Review: Leuchtturm1917 Planner

Leuchtturm1917 planner

Since I was unable to obtain a replacement for my Paperblanks planner, the folks at European Paper came to my rescue and sent me a Leuchtturm1917 large hard cover planner. Its a little smaller in size at 5.75 x 8.25″ (roughly A5) than the Paperblanks (7″x9″) but it still has plenty of room to write. It includes the week-on-one-page layout on the left with a lined page on the right which is the layout I wanted.

Leuchtturm1917 planner

Inside the shrink-wrapped package was a sheet of stickers to label the spine and cover of the book, a history of Leuchtturm accordion-folded pamphlet, a sheet of white paper with lines on one side and a grid on the other, a separate address booklet and a thank you note. The white paper sheet can be put under the blank pages in the back “notes” section of the planner to accommodate either preference (brilliant!).

Leuchtturm1917 planner

The Leuchtturm1917 planner uses the same ivory paper stock found in their regular notebooks and includes the guesseted pocket inside the back cover as well as the vertical elastic closure and ribbon bookmark. I tend to keep the elastic on the back cover while at work since my planner mostly sits on my desk. When I bundle it up to take it home over the weekend, then I use the elastic. Inside, there is a year-at-a-glance calendars for 2013-2015, a vertical monthly calendar (with moon phases), a spreadsheet chart of holidays (both US and international), and a project-planning grid for the whole year. In the back of the planner is about 28 pages of blank pages for notes.

In the weekly planning section, the right hand page features fine, very light grey lines, quite tightly spaced which I prefer and can be used for to-do lists, meeting notes or other weekly needs. Each weekly page starts with Monday. Saturday and Sunday share a slot at the bottom of the page. Since I mostly use my planner for work, its not a big deal for me but it might be a deal  breaker for some folks who work weekends or whose work week starts on Sunday.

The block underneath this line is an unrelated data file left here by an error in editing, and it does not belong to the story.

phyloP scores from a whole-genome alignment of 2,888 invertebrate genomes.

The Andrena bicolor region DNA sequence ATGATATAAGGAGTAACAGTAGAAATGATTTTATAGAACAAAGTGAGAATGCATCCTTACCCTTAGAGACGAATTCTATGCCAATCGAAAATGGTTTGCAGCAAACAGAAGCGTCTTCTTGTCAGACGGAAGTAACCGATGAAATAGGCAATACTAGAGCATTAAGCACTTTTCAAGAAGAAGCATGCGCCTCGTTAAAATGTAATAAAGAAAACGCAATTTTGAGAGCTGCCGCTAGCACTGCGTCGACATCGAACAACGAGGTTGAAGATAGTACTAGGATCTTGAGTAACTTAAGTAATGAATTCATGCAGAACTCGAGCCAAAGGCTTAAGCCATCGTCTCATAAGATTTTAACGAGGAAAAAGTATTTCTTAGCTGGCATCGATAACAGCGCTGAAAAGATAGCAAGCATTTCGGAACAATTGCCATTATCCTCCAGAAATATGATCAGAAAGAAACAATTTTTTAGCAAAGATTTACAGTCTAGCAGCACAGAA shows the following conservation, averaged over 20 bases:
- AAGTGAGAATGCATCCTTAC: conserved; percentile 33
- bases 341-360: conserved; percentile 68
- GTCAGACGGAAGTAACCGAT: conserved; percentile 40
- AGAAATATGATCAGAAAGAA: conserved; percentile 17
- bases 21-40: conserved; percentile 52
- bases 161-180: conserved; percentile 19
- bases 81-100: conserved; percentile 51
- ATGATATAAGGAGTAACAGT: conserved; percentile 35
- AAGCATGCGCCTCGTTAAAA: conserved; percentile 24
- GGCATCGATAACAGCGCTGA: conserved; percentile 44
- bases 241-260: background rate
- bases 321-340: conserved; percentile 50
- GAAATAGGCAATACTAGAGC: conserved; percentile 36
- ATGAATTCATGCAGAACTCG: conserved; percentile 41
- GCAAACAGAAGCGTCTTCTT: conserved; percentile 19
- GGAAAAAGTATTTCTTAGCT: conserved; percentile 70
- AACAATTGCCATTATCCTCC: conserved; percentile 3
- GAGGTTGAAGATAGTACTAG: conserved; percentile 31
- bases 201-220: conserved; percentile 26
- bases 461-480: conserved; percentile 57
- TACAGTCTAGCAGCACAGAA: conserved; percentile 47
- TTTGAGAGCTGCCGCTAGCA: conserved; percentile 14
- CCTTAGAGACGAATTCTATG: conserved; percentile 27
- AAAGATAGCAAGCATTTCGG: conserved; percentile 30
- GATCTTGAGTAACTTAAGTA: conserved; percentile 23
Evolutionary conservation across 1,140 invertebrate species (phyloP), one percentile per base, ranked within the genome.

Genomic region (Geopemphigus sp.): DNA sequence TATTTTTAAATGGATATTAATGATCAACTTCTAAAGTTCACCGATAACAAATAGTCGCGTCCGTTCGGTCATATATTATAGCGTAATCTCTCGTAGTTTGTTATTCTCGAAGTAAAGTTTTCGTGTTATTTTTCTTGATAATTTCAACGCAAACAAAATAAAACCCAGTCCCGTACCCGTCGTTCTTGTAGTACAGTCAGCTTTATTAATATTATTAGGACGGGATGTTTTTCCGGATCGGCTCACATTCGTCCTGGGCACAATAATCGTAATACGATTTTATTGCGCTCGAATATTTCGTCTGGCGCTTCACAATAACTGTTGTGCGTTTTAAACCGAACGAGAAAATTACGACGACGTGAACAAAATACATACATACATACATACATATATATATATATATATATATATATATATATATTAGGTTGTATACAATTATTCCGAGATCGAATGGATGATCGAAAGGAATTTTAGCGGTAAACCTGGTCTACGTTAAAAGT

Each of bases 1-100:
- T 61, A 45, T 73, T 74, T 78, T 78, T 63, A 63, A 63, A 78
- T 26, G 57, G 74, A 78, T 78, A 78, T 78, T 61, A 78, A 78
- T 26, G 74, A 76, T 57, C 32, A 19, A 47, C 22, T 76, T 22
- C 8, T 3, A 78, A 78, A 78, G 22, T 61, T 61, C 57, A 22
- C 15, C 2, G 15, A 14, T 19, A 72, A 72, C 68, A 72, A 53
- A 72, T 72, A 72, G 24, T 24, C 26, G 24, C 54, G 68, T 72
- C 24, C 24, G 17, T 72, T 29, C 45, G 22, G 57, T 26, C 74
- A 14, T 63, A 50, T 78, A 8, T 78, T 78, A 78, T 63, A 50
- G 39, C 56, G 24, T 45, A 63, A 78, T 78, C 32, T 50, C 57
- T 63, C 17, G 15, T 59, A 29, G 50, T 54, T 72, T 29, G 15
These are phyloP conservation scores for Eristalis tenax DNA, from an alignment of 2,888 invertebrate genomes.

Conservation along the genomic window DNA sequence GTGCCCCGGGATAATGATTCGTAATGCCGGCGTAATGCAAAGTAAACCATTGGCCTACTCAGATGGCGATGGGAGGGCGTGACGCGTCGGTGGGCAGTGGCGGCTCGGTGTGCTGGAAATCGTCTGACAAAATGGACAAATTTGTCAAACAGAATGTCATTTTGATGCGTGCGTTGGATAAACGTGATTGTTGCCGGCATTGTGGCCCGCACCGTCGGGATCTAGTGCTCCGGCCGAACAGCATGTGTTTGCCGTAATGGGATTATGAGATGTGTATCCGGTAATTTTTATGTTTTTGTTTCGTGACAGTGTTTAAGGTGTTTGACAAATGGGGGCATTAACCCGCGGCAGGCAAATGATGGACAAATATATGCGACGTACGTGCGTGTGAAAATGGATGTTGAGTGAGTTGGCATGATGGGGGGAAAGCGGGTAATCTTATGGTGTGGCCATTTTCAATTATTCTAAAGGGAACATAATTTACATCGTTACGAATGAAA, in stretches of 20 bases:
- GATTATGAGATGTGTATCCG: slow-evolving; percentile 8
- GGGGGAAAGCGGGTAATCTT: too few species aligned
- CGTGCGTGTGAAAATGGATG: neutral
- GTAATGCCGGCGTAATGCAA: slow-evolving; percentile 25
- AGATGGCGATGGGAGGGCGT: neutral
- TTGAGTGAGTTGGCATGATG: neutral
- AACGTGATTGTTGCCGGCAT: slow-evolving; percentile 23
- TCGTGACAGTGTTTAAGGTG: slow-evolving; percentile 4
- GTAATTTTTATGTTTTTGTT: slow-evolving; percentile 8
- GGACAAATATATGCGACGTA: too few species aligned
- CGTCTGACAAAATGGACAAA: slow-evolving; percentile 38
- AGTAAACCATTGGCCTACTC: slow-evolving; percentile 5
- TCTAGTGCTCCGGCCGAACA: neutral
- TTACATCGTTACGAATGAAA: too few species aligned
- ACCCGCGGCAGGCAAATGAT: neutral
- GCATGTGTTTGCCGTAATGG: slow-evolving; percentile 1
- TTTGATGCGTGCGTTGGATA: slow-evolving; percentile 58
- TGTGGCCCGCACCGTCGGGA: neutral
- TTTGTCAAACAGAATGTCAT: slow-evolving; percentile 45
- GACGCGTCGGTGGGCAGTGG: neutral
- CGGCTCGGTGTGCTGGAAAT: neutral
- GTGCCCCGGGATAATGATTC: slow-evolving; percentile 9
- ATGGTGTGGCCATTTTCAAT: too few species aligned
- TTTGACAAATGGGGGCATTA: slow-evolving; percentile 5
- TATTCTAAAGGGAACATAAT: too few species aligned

Leuchtturm1917 planner


I tested the paper with an assortment of pens. I’m a little more lenient with the paper in my planners than I am with notebooks since lighter weight paper means a smaller, more portable book which is preferable. I don’t hold hopes that my planners will not bleed through or show through if I slap down 1.1mm stub nibs with bulletproof black ink and its not what I need it to do. If my  assorted gel pens and the occasional fountain pen work, I’m satisfied and that’s where the Leuchtturm delivers… and then some.

Leuchtturm1917 planner


From the reverse, there’s a little show through with the black Marvy Le Pen felt-tipped pen but all the gel and ballpoints kept their inkiness on the right side of the page. Even my fountain pens kept most of their business on the business side so that I can write in my planner when I need to, with whichever writing implement is in my hand.

Leuchtturm1917 planner


I’m really psyched about the little address booklet that can be tucked into the pocket inside the back cover and allow me to keep a quick selection of addresses with me and handy.

Leuchtturm1917 planner


The address book has tabs dividing the alphabet and provides lines and a two-column format but there is not additional text so if an address book is not useful for you, you can use it to store passwords, web site URLs, birthdays, or anything else.

Overall, this is a solid product. While its not flashy or overly fancy, it is a classic, utilitarian, German product — clean, precise, well-built.

European Paper sells the Leuchtturm1917 planner for $17.95 and offers three different cover color options: black, lavender and taupe.

DISCLAIMER: This item was sent to me free of charge by European Paper for the purpose of review. Please see the About page for more details.

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  1. I used one of these for 2012. I hated it but I stuck with it to see the experiment through to the very end when I could return to a Franklin dayplanner. The elastic gave out in March. The timing section really needs half-hour demarkations. The empty box on each page really needs faint lines. I could not use any of my Sheaffer pens because of the terrible bleed- and show-thru but I don’t use FPs in my Franklins either so no big problem. The spine cracked off in April. I like Leukie notebooks but the planners do not stand up to everyday use, opening and closing a hundred times, going in and out of bags. The experiment required me to carry my Franklin looseleaf binder anyway because it holds running notes for work and personal topics as wells as storyboard and sketching pages for video and animation projects.
    Good luck with your 2014m hope it works for you. Let us know in a few months how it holding up physically and satisfying your planning and agenda needs.

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